Author: Site Editor Publish Time: 2022-07-31 Origin: Site
Currently in water filtration, reverse osmosis membranes and nanofiltration membranes are the most commonly used membrane elements, but many users have a vague understanding of reverse osmosis membranes and nanofiltration membranes. Today Jun Xin will introduce to you what the differences between RO and NF membranes are, as well as the commonalities and differences.
What do RO and NF membranes have in common?
RO and NF are membrane filtration technologies in which pressure is applied to a stream of liquid, driving it through a semi-permeable membrane to remove dissolved solids. In this way, RO and NF membranes are very similar to other forms of membrane filtration, including microfiltration (MF) and ultrafiltration (UF), but are able to remove smaller molecules such as dissolved organics, pesticides and agrochemicals.
Both RO and NF membranes benefit from pretreatment
Without the removal of larger particles by upstream filtration techniques such as media filtration or microfiltration and ultrafiltration, all filtration membranes have minimal pore space and RO and NF membranes can rapidly scale. Pretreating the process stream to remove these problematic particles also reduces the amount of energy required to maintain adequate pressure in the RO/NF system.
When the process stream is adequately pretreated, RO and NF membranes can have a long service life and require relatively little maintenance. This is because in so-called cross-flow filtration, the feed water continuously flows over the surface of the filter membrane, which results in waste material being swept away with the waste stream, rather than clumping onto the membrane.
Both reverse osmosis and nanofiltration membranes require pressure to function
While reverse osmosis and nanofiltration are quite effective purification technologies, they both require energy to move water across the membrane. This is because their fine pores produce high concentrations of salts and other compounds on the stagnant side of the membrane, so sufficient pressure must be applied to enable the water to overcome the osmotic pressure that causes it to resist flow through the membrane.
Both are used in place of conventional treatment technologies
Conventional water treatment series usually consist of several unit processes including: coagulation, flocculation, sedimentation, clarification, ion exchange and filtration. While conventional treatment systems are effective at removing dissolved solids, they do so through a complex series of steps that often require a large footprint and investment in a variety of specialised equipment and chemicals. As reverse osmosis and nanofiltration membrane technologies have become more efficient and cost-effective in recent years, they are increasingly being adopted as a more compact, efficient and environmentally friendly alternative to traditional treatment series. When using NF instead of conventional lime softening for example, multiple treatment steps are combined into one and no concentrated brine by-products are produced.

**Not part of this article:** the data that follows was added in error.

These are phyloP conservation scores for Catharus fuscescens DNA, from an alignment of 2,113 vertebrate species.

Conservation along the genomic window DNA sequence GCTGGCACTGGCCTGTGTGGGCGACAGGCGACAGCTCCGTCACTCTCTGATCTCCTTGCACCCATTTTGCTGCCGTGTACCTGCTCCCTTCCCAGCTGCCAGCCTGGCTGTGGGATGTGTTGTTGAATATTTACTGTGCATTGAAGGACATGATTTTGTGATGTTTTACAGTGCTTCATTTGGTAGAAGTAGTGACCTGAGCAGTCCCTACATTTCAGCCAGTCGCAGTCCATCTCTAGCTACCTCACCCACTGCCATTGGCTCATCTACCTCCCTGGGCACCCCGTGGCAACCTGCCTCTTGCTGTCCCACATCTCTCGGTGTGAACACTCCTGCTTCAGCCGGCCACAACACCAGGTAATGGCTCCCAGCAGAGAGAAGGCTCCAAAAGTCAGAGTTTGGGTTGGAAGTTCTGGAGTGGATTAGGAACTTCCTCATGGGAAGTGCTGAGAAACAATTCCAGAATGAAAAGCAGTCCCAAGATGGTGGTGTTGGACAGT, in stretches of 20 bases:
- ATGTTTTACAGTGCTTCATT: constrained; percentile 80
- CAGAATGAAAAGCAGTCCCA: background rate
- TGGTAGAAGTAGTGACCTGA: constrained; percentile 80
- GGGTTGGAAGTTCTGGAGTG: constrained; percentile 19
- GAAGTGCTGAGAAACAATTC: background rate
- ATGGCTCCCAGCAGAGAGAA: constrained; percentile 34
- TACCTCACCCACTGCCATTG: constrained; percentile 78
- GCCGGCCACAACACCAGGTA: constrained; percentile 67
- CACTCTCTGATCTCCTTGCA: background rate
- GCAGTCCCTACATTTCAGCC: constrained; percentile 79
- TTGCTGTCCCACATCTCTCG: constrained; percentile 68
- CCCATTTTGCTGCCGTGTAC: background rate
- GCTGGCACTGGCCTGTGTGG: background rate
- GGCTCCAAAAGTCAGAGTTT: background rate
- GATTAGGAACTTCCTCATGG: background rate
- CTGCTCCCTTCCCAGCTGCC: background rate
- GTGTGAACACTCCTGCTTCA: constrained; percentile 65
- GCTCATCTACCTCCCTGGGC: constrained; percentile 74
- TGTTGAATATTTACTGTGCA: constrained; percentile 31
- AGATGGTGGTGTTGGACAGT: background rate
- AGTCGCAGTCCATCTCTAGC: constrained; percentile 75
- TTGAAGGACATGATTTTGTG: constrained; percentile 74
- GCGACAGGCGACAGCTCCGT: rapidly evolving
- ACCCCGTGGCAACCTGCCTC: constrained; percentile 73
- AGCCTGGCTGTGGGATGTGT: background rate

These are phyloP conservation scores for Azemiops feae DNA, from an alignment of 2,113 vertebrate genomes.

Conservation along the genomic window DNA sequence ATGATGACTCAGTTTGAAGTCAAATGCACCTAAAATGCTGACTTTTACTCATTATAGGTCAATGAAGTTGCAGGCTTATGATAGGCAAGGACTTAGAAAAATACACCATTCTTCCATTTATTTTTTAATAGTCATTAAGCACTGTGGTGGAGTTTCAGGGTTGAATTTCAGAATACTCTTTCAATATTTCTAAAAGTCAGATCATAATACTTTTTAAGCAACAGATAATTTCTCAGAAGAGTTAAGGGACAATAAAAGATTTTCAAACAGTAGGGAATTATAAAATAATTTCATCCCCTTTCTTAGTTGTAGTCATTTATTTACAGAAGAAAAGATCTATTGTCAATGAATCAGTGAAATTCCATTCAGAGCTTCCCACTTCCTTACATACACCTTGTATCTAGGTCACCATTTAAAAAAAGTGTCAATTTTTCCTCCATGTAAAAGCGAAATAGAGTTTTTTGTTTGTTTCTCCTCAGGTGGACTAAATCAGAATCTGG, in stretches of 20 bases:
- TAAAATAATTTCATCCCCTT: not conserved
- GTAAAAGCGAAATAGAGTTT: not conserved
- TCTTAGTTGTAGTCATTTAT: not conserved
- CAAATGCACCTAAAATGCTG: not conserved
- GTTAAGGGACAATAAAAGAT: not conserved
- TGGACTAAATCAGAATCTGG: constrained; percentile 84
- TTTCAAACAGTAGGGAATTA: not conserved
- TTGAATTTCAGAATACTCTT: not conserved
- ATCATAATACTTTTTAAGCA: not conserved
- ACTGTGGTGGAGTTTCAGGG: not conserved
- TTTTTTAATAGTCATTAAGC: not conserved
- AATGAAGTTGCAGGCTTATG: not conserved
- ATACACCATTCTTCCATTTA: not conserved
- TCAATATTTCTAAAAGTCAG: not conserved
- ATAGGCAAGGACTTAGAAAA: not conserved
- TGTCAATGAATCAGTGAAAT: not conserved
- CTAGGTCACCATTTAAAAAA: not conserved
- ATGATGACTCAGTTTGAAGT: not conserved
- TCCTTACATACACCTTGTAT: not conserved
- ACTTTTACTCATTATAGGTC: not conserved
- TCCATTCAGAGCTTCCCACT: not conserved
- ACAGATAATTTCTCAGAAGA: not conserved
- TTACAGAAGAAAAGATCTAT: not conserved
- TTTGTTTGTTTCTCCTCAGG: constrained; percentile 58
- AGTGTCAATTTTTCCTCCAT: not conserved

Although reverse osmosis and nanofiltration membranes are very similar, they can be distinguished by the size of particles each is capable of removing. In contrast, reverse osmosis and nanofiltration membranes are capable of removing finer contaminants than ultrafiltration and microfiltration, and their applications include the removal of hardness, nitrate, sulphate, total dissolved solids (TDS), heavy metals, radionuclides and organic macromolecules from process and waste streams.
RO membranes are the best of all membrane filtration systems, with extremely small pores capable of removing particles as small as 0.1nm.RO has been around since the 1950s and is used primarily for desalination, as in seawater or brackish sources of drinking water. Other applications for RO include the filtration of process water for industrial applications, such as in the printing industry, in order to maintain optimum equipment performance.RO membranes very effective in removing all ions, regardless of size.
NF provides a lighter filtration than RO, capable of removing particles as small as 0.002 to 0.005 μm in diameter. NF is a relatively new technology used primarily for drinking water generation. NF removes harmful contaminants such as pesticide compounds and organic macromolecules, while retaining minerals that may be removed by RO. Nanofiltration membranes are capable of removing larger divalent ions such as calcium sulphate while allowing smaller monovalent ions such as sodium chloride to pass through.
Nanofiltration (NF) membranes: The filtration accuracy is between ultrafiltration and reverse osmosis, with a lower desalination rate than reverse osmosis. It is also a membrane separation technology that requires charging and pressurisation. The water recovery rate is very low. This means that nearly 30% of the tap water will be wasted in the process of making water with a nanofiltration membrane. This is unacceptable for the average household. It is commonly used in industrial pure water manufacturing.
Reverse Osmosis (RO) membrane: The filtration accuracy is approximately 0.0001 microns. In the early 1960s, an ultra-high-precision membrane separation technology using differential pressure was developed in the USA. It can filter almost all impurities (both harmful and beneficial) from water. Water molecules can only pass through. This means that nearly 50% of the tap water will be wasted in the process of making water with a reverse osmosis membrane. This is unacceptable for the average household. It is commonly used for purified water, industrial ultrapure water and pharmaceutical ultrapure water. Reverse osmosis technology requires pressurisation, energisation, low flow rates and low water utilisation, making it unsuitable for the purification of large quantities of drinking water.
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